Facing the Music

Season by season the listener sits
In the fifteenth row and just to the left
Where frowns, bowing, fingerings, the conductor’s
Downbeats, nods and attenuated slurs
Slip easily into the eye,
Where above all
The acoustics of the refurbished downtown hall
Bring hearing, heartbeat and a bi-monthly program
Into one consonance.

When did the prodigy mature, when
Did the virtuoso lose his edge?
Nights in focus blurred from year to year.
Sadly easier to pin down
The concertmaster’s new beard, a cellists’s chair
Rigged for a back problem, a huge bassoonist
Replaced by kid with moustache, the harpist’s hair
Gone natural. Dizzyingly, the strings
Getting younger and younger. The influx
Of women, Latins, Asians, the first blacks,
The orchestra becoming the crowd in the street.

Change certified within the civic shell!
One guest conductor all theater and sweat,
Next month a mannikin. Still worse
The flawed appointment, perfectionist martinet
Endured a half-decade. Truly grave
The year of the strike, the season nearly canceled.
Musicians and flight attendants or firemen?
Music as service or product? The listener gave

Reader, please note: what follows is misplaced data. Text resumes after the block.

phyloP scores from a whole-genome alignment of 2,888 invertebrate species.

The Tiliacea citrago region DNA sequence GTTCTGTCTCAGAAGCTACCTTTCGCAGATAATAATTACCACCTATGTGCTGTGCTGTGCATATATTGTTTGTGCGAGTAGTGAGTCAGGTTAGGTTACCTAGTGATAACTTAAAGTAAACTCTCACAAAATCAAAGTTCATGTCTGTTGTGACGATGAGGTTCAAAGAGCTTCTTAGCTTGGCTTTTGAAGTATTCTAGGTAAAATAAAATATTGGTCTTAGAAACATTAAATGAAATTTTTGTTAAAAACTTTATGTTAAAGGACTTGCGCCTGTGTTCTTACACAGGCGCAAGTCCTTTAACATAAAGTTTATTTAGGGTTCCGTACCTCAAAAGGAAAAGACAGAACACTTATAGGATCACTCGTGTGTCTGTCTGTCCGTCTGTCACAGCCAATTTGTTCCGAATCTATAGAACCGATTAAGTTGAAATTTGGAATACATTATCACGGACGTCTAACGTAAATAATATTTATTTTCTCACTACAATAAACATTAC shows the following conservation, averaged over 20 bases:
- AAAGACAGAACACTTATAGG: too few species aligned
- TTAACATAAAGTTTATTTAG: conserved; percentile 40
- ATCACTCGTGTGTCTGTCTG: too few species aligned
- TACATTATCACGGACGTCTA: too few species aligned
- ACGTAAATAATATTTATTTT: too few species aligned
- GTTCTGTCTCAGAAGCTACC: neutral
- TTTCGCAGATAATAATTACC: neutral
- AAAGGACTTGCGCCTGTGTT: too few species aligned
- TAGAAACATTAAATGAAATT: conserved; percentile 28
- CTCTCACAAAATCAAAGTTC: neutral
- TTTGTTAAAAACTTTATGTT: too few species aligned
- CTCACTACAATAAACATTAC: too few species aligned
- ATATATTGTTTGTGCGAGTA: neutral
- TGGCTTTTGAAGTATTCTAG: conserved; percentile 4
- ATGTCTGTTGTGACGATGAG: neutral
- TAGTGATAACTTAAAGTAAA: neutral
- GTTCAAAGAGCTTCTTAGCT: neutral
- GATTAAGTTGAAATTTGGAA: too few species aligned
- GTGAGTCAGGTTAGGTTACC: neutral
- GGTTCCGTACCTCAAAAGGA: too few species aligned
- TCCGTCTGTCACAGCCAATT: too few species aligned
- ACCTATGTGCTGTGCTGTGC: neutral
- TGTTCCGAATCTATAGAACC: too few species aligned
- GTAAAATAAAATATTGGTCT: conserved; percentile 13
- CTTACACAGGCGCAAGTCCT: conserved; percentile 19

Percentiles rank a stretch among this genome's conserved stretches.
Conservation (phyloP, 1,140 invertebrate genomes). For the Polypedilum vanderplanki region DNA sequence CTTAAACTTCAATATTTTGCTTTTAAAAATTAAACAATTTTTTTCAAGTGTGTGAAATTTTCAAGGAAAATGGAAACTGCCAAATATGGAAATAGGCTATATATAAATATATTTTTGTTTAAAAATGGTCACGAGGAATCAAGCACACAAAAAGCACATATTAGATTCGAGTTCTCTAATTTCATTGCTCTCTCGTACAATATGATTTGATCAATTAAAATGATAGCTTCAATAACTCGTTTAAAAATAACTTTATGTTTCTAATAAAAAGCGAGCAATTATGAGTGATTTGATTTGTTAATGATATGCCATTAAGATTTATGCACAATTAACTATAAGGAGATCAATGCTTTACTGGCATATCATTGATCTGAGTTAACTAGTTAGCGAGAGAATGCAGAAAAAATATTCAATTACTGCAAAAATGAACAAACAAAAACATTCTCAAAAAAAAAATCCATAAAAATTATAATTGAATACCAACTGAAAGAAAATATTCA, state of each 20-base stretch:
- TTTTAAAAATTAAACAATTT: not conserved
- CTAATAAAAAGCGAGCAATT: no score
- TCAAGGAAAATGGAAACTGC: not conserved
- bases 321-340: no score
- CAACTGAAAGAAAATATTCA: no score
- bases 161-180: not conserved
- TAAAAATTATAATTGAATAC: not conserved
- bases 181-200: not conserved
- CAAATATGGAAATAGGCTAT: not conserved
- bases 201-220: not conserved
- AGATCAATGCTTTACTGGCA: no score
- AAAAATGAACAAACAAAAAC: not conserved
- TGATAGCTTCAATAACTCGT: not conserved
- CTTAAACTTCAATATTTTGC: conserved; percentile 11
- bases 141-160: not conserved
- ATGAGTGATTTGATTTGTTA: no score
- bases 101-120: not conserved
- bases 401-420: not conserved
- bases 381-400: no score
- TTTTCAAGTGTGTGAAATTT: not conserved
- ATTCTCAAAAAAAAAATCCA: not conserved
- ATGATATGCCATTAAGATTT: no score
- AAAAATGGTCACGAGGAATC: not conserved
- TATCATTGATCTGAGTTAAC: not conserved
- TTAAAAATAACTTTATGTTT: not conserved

And gave again.

Time changed itself so differently each time.
The baroque chug, the impressionist swoon,
The yearly cold dip
Into twelve tone, the classical shrine’s
Overblown façade. And somewhere in every line-up
A deeply involving theme
Withstood its trial by ravishment to return
In such pure celebration it was time
Itself, two nights in thirty, that swam upstream,
Branched, unfolded, spawned, evolved,
Renewed itself in a universe running down.

Outsitting three conductors, five concertmasters,
An orchestra replenishing itself
Like a body changing cells, the listener,
Clutching at last a younger elbow
To reach, just to the left, the fifteenth row,
Besieges time that blurs from year to year,
Until the inevitable night
No player, under the stage lights’ glare,
Senses the absent hearing, heartbeat and sight
That filled a particular chair.
The baton rises for the next listener there.

(first published in Poetry, title poem of Facing the Music)